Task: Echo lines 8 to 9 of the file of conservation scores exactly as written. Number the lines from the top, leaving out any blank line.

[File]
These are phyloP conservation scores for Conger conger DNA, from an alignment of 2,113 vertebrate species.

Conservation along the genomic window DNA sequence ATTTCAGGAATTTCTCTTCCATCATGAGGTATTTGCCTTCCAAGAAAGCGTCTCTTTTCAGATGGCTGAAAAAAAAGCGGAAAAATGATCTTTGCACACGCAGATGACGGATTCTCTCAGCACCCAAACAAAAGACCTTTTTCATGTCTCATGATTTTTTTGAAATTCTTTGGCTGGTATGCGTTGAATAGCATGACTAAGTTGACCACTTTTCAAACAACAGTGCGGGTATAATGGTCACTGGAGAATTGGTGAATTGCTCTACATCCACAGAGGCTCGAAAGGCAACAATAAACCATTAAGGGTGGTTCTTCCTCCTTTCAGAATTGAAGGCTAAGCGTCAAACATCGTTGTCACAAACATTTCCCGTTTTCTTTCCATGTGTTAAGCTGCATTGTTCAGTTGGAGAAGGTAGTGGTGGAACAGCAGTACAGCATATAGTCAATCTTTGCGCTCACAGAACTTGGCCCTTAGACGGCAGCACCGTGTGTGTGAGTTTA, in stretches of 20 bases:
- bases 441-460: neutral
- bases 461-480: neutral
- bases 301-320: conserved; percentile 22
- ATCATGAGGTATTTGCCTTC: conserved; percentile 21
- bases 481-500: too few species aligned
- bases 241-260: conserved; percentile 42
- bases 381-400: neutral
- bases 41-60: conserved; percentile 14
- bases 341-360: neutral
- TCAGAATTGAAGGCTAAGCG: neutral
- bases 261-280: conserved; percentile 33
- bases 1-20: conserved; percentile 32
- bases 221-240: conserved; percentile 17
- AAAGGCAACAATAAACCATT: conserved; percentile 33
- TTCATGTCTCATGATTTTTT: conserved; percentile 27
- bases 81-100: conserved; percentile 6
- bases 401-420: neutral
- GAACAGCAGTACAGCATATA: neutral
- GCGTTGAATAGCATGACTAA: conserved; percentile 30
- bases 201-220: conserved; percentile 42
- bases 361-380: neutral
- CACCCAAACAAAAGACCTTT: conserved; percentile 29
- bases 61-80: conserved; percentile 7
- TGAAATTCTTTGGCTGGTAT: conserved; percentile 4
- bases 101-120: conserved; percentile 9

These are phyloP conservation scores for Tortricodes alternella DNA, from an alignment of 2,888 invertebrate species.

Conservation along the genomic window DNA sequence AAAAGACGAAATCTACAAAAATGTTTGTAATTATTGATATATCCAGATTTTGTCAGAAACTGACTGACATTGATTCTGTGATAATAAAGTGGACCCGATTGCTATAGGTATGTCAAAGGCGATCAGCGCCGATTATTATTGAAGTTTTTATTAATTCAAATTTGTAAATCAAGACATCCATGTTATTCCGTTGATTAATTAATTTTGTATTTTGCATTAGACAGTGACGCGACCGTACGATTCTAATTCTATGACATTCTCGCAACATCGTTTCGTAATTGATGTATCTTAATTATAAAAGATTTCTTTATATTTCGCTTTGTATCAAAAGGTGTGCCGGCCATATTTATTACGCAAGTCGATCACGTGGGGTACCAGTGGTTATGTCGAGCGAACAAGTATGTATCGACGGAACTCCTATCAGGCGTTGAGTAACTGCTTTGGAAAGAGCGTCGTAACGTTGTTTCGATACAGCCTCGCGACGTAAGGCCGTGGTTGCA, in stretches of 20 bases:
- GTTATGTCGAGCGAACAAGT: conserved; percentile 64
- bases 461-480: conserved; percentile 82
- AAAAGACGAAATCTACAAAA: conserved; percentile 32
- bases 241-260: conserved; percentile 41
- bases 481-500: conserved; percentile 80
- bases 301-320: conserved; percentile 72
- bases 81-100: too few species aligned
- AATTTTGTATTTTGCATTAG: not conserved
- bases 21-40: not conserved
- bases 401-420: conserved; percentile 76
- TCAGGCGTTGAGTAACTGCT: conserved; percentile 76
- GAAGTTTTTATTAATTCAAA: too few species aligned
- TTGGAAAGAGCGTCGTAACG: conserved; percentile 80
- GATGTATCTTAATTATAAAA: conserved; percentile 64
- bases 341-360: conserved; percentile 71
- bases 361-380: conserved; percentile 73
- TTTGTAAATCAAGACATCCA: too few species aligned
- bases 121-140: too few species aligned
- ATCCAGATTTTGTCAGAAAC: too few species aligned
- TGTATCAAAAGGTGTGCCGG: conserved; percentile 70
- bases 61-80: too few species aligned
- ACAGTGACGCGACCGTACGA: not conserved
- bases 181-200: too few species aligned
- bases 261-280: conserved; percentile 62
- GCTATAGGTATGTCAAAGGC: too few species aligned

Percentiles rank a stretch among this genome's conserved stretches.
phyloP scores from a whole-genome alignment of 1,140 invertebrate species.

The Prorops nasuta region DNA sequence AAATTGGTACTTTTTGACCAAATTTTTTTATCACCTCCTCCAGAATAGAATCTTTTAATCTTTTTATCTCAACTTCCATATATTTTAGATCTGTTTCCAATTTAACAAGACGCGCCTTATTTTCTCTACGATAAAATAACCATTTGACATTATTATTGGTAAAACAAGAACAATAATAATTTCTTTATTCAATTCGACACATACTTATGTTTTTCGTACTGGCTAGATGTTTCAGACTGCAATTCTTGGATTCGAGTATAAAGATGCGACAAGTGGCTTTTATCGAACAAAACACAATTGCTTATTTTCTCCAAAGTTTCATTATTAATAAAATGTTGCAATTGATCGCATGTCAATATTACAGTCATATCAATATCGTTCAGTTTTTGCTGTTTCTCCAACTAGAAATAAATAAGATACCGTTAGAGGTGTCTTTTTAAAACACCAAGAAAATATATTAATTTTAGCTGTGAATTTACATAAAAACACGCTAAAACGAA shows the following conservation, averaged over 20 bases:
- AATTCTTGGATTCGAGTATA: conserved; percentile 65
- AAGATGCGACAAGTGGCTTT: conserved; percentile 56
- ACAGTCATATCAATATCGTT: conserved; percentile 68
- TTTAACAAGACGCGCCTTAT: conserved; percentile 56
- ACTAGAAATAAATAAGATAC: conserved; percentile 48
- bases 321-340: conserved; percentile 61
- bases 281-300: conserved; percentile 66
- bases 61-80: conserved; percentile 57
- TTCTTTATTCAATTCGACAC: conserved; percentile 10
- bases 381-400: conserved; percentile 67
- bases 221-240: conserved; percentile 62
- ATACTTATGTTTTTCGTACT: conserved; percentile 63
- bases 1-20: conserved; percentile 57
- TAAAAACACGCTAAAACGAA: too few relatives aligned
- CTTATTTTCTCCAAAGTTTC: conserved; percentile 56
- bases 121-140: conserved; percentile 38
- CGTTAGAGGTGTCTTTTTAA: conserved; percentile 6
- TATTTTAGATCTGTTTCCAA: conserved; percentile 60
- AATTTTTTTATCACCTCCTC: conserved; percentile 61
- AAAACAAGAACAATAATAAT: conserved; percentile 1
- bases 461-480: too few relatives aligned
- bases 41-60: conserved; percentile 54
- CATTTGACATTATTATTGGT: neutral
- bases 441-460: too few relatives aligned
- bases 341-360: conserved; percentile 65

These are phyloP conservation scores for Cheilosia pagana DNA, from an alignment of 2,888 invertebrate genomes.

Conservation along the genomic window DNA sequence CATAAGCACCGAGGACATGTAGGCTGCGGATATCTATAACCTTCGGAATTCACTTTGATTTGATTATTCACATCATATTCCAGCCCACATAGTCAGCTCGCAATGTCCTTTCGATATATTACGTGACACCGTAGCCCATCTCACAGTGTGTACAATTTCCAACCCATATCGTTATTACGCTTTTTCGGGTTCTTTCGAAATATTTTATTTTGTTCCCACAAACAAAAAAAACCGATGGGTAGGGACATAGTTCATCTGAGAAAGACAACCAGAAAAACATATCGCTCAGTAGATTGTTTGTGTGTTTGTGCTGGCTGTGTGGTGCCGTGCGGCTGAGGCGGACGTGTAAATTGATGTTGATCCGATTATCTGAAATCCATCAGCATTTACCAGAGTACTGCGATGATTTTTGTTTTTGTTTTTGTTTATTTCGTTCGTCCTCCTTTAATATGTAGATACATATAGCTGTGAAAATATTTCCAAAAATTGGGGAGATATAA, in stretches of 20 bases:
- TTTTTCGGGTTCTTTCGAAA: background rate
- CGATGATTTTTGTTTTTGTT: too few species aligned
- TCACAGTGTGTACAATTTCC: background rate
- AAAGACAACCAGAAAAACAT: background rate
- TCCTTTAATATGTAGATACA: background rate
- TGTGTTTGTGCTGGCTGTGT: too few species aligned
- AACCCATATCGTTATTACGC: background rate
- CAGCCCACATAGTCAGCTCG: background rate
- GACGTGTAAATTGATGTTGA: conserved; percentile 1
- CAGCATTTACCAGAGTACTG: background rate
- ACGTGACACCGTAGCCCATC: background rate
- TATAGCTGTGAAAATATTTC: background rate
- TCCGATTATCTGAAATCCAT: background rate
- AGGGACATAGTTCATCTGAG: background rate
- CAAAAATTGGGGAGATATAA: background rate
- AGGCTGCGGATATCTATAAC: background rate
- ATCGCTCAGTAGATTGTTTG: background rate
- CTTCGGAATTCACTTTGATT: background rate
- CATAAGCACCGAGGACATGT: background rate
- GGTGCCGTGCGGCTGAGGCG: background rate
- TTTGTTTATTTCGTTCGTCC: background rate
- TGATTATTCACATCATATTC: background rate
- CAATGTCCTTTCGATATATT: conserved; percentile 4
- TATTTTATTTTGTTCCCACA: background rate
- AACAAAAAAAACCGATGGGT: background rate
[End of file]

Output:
- bases 241-260: conserved; percentile 42
- bases 381-400: neutral